One of the big challenges facing many leaders within IT (and I’m sure other industries too) is adjusting their management styles to suit when you’re not ‘seeing’ your staff/colleagues on a day-to-day basis. Its very easy to assume they’re not working as hard just because you can’t see what they’re doing. So how do you avoid falling into this trap?
If you’re anything like me, you like to know exactly what everyone in your team is doing. Not because I don’t trust them, I’m very fortunate to work with a fantastic team, but because I am interested in what they’re able to do next.
I look after a small experienced team of infrastructure and systems techies who are almost completely self-sufficient. They don’t like me breathing down their necks or hovering over their shoulders whilst their trying to concentrate, just like I don’t either. When we all worked in the office it was easy for them to say “Hey Sam, check this out I just did” or “Have you got 5 mins to test this for me?” and honestly, its something I love being involved in because I love to see progression, not just for the business, but for the individual that did the work.
One thing about being confined to our homes, is that it takes away that simple human interaction that works ever so well in an office, especially between a closely knit team. Because of that, people can obsess over knowing what each and every team member is doing, and the dreaded micro-management begins… Before you know it, you’re checking logs, running reports on productivity and generally being a bad leader.
I won’t lie, I found myself obsessing over it early in lockdown, calling or messaging people on Microsoft Teams what seemed like multiple times a day just to see what they were doing. Crazy huh? I guess I felt like I had lost that team interaction we had.
Before I go any further – I’d like to say, this post is not some rant about how great of a manager I am, its just me putting across some useful tips that work with the team I work with. So how did I stop being a crazy man and let the guys continue to deliver?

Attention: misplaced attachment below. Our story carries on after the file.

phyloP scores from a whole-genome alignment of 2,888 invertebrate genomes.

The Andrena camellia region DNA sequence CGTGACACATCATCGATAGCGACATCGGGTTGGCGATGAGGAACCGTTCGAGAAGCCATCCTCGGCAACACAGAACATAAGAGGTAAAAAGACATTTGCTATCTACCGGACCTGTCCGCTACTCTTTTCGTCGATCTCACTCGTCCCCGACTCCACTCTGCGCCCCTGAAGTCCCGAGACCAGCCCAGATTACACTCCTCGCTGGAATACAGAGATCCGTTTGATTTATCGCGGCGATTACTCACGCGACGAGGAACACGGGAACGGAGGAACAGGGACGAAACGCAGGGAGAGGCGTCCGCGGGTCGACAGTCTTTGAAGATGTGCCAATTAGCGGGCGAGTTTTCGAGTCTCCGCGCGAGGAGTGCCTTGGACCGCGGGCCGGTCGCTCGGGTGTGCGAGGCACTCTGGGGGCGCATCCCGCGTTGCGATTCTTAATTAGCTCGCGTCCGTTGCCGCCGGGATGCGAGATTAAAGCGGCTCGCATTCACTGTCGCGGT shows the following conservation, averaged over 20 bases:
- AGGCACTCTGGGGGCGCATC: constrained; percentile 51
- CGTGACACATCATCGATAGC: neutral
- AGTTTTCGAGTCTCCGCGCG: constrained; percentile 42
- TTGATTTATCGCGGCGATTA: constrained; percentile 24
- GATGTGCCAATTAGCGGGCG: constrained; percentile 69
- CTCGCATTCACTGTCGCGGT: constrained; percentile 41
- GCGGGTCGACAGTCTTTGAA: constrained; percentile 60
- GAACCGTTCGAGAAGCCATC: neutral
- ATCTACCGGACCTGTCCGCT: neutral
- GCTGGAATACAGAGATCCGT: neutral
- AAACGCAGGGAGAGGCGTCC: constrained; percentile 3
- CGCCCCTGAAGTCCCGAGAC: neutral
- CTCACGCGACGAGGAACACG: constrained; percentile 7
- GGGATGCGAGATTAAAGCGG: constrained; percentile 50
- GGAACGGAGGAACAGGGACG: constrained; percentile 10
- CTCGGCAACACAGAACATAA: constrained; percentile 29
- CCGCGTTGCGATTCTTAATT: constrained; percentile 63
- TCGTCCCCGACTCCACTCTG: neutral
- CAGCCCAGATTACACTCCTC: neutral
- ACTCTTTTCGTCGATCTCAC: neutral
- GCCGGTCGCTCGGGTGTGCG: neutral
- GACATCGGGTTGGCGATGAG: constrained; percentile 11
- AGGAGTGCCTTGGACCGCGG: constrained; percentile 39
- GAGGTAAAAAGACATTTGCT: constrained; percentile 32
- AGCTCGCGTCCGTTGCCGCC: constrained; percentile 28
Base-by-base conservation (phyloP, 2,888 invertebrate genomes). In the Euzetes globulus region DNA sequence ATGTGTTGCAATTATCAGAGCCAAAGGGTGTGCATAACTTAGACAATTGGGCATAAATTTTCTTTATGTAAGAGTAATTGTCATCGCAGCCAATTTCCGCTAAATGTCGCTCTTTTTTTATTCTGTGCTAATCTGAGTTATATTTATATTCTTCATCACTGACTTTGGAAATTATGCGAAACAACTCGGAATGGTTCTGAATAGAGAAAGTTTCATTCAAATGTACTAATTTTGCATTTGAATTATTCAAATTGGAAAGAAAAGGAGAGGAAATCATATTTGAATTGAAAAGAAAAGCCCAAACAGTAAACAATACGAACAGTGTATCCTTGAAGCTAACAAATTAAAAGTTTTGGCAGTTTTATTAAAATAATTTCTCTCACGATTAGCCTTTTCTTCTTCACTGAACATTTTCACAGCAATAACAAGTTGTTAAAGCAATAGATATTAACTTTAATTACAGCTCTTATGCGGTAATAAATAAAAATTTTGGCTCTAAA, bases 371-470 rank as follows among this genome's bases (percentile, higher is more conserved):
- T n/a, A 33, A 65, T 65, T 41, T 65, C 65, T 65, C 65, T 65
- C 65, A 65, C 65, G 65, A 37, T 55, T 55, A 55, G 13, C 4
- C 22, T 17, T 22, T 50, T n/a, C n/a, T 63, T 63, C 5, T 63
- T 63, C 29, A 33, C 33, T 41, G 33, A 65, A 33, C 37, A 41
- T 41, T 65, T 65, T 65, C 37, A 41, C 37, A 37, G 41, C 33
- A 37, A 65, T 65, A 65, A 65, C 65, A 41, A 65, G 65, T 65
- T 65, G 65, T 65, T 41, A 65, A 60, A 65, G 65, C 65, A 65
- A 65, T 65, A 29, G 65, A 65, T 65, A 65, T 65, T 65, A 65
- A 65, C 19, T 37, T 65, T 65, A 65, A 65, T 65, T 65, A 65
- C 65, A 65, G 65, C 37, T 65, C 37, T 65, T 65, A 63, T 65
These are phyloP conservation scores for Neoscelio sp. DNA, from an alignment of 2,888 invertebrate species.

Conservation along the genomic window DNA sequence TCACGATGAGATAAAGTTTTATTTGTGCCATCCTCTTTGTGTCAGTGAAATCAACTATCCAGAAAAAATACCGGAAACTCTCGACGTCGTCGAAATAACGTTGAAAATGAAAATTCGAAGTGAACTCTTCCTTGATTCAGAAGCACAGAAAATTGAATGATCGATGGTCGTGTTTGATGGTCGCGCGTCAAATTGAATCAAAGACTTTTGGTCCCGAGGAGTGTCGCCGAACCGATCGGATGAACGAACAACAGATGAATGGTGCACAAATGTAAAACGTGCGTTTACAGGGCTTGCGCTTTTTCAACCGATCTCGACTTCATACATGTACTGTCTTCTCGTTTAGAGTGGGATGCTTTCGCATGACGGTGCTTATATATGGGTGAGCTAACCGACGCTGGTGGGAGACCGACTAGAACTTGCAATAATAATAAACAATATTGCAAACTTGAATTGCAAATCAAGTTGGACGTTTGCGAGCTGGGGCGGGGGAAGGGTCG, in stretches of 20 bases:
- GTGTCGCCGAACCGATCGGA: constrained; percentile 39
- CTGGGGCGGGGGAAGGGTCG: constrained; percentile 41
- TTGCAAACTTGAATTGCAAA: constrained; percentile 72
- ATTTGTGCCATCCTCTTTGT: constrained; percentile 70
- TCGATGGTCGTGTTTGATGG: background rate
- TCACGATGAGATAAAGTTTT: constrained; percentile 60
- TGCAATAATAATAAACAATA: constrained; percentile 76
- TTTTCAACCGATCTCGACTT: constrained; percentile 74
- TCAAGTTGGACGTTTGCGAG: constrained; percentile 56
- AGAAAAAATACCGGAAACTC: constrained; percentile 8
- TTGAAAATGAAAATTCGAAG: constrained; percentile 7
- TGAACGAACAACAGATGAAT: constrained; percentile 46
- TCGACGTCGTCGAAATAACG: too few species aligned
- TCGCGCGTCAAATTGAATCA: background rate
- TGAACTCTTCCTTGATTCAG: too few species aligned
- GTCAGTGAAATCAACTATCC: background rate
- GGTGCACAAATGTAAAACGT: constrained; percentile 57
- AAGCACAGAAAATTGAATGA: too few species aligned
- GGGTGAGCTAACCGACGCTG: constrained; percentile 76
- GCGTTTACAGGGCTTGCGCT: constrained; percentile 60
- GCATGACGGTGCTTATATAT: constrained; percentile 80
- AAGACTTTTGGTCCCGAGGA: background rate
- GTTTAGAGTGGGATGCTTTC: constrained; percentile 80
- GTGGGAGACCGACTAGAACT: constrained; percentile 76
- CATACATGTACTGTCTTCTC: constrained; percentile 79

Yeah, sounds simple huh? But every morning, without fail at 9am we all join a quick call, which most of the time lasts 20 mins or so. We discuss what went on the day before, what was going on now (any P1’s or issues) and what we all are going to focus on that day. We also have a laugh, discuss what people are doing at home, whether that be laying some new decking outside, going for a bike ride, or in my case trying to avoid getting baby sick on me!
Most of the time its a pretty light-hearted chat, but it allows people to talk to people outside their ‘bubble’ and bring a little bit of that office familiarity back.
In addition to that, all department heads meet up daily to discuss any issues that could affect the business, get an update on service, infosec, and a business update from our senior leadership team. Again, its a short, lighthearted meeting but critical in ensuring communication channels are open.
I almost always have my webcam on when I’m on the calls, for a couple of reasons. Firstly, it makes me keep my office ‘reasonably’ tidy so that nobody knows I live like a complete slob. Secondly, emotion is important – you can’t see a smile on a phone call – and I think that is important. Work shouldn’t be a slog, it should test you yes, it should make you think hard, it should challenge you, but it should be fun!
We have plenty of chats, channels, and teams set up, people are sending GIFs round like they are going out of fashion, but one thing it does do is give people plenty of ways to communicate in whichever way they are most comfortable. Looking at my Teams chats today, I’ve participated in 10 channels, and 10+ chats, not to mention 5 meetings – its busy, just like a virtual office should be. And because their busy, I can read what the guys are doing and not micromanage.
Once a week I meet with my team leads to go through any long-standing issues, and any project work we’re working on. Gives us the chance to step back, and see the progression we’re making. Every week we’re able to cross items off, add more and keep interesting work flowing down to their teams. Also gives them to chance to raise any issues with me to resolve.
I discussed this topic with a few of my colleagues (and former colleagues too), and had a few funny responses such as “I’m too much of a control freak” or “If I didn’t, my lot would all be playing on their Playstation”, but on the whole the general consensus was to let people work at their own pace, in the manner that suits them. If people need you, they’ll get in contact – especially if they know how excited you get when they do ‘cool stuff’, but honestly if you take anything away from this post is trusting your team. Maybe I’m just lucky to have such a good team who work independently and get on well – but hopefully a few of those things above helps one or two people!
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